While others require a separate water filtration system. In this situation, you need to use filtered water or insert a filter into the water reservoir.

Types of Water Filters

So how do you ensure that your espresso machine’s water is of high quality? One option is to use filtered water. There are several types of water filtration systems available, including:

  • Carbon filters: These filters use activated carbon to remove impurities and chlorine from water.
  • Reverse osmosis systems: These systems use a semipermeable membrane to remove minerals and other impurities from water.
  • Water softeners: These systems use ion exchange to remove minerals like calcium and magnesium from water.
  • Combination systems: These systems combine different filtration methods to provide the best possible water quality.
Jura's Claris filter cartridge
Jura’s Claris filter cartridge

When choosing a water filtration system for your espresso machine, it’s important to consider factors like cost, maintenance, and effectiveness. Jura Uses a Claris filter cartridge which makes your machine smart enough that it lets you know when to descale your espresso machine. Learn more about the best Jura coffee machines.

Distilled or RO (Reverse Osmosis)

When considering the use of distilled or RO (reverse osmosis) water for brewing coffee or espresso, there are several important factors to take into account.

While these processes remove nearly all minerals, impurities, and other ions from the water, it can result in a flat taste due to the lack of minerals necessary to properly extract coffee flavors. 

Furthermore, this type of water typically has a pH level of around 5, which is considered corrosive and can cause damage to the internal parts of your brewing equipment over time, such as the Ascaso Dream.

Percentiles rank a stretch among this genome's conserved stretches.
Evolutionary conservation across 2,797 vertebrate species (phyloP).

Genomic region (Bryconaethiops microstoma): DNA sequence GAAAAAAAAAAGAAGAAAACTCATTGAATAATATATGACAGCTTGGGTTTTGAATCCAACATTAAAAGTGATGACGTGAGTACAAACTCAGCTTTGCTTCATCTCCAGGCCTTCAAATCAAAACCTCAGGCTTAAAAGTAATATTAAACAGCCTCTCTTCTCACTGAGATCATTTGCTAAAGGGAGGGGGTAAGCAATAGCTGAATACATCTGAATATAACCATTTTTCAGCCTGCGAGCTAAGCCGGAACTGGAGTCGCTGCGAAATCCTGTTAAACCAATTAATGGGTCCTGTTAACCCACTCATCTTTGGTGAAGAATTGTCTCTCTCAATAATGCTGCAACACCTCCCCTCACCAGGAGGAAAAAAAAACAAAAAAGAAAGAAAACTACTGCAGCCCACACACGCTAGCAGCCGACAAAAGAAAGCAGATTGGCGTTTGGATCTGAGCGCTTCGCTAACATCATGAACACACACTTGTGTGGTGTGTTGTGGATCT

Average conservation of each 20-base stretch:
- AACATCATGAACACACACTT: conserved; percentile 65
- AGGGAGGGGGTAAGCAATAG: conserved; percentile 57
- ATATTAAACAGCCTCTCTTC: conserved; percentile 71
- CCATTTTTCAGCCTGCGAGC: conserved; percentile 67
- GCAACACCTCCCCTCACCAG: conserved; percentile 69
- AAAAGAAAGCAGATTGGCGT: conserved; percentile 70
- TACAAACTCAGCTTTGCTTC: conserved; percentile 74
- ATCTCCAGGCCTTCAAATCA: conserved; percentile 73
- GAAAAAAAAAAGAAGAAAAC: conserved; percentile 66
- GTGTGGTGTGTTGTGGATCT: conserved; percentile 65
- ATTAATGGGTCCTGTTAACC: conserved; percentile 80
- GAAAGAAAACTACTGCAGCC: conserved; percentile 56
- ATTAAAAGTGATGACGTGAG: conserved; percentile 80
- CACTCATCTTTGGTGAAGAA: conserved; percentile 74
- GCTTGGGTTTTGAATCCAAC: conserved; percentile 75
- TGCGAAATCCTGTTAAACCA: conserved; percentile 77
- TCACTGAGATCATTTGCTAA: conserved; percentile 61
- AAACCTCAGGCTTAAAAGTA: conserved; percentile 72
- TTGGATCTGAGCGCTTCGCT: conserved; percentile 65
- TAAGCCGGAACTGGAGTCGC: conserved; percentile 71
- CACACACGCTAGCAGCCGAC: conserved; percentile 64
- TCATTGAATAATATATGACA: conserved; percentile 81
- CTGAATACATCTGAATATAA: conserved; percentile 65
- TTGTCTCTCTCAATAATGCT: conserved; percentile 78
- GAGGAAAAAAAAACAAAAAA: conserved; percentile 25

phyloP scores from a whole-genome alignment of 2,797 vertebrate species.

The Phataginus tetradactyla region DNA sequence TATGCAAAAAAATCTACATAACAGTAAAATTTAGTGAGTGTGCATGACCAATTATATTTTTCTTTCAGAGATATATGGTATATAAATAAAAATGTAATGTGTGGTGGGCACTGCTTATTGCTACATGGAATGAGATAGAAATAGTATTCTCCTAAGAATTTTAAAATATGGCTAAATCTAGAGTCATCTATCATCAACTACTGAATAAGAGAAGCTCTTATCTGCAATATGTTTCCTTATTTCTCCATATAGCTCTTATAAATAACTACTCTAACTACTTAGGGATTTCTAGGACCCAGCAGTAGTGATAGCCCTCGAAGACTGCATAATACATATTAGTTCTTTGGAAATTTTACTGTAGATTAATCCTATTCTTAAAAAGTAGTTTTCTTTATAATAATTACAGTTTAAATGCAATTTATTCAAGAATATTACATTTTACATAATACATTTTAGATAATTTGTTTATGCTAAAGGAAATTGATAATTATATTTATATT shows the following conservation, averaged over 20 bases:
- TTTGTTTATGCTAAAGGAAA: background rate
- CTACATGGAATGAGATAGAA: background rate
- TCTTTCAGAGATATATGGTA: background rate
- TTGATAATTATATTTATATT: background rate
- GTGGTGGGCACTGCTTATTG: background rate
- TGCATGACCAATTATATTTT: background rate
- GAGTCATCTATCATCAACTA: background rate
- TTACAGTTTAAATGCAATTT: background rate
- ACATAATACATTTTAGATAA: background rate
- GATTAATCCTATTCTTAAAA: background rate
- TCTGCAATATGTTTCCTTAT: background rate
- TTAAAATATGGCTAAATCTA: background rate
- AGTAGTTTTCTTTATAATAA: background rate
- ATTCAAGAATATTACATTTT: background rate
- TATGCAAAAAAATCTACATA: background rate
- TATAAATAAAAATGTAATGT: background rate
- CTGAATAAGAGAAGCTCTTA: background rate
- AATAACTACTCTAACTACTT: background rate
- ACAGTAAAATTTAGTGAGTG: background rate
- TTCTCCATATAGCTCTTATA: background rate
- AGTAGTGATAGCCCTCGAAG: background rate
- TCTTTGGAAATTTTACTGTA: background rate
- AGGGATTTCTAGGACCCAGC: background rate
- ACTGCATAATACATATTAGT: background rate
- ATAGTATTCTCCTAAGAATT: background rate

It’s also worth noting that heat exchangers espresso machines like the Pasquini Livia or Nuova Simonelli Oscar use electromagnetic sensors to detect water levels and may not function properly with distilled or RO water.

Moreover, distilled and RO water leaches copper, brass, or aluminum from the internal parts of your espresso machine, which could eventually cause electrical shorts or leaks.

If you have a home RO system and want to use that water with your automatic espresso machine, installing a mineral or pH-balancing unit is advisable to protect your machine.

Alternatively, you can use Third Wave Water Mineral Supplement or similar solutions to add the minerals necessary for proper espresso extraction.

Finally, it’s important to understand the potential risks and effects of using distilled or RO water before deciding.

Filtration Pitchers

Filtration pitchers are an affordable and convenient solution for improving tap water quality. These pitchers typically use activated carbon filters to remove impurities, such as chlorine, sediment, and some metals, which can affect the taste and odor of water.

using a Filtration Pitcher with a tap
Filtration Pitchers Plus Tap Water

Using a filtration pitcher can improve your tap water’s overall taste and quality without the expense and hassle of installing a whole-house filtration system. Plus, it’s a more sustainable option than relying on bottled water.

But again, these pitchers are advisable only for localities with comparatively good quality. And impurities can be removed by just using these filters with your water tap.

Bottled Water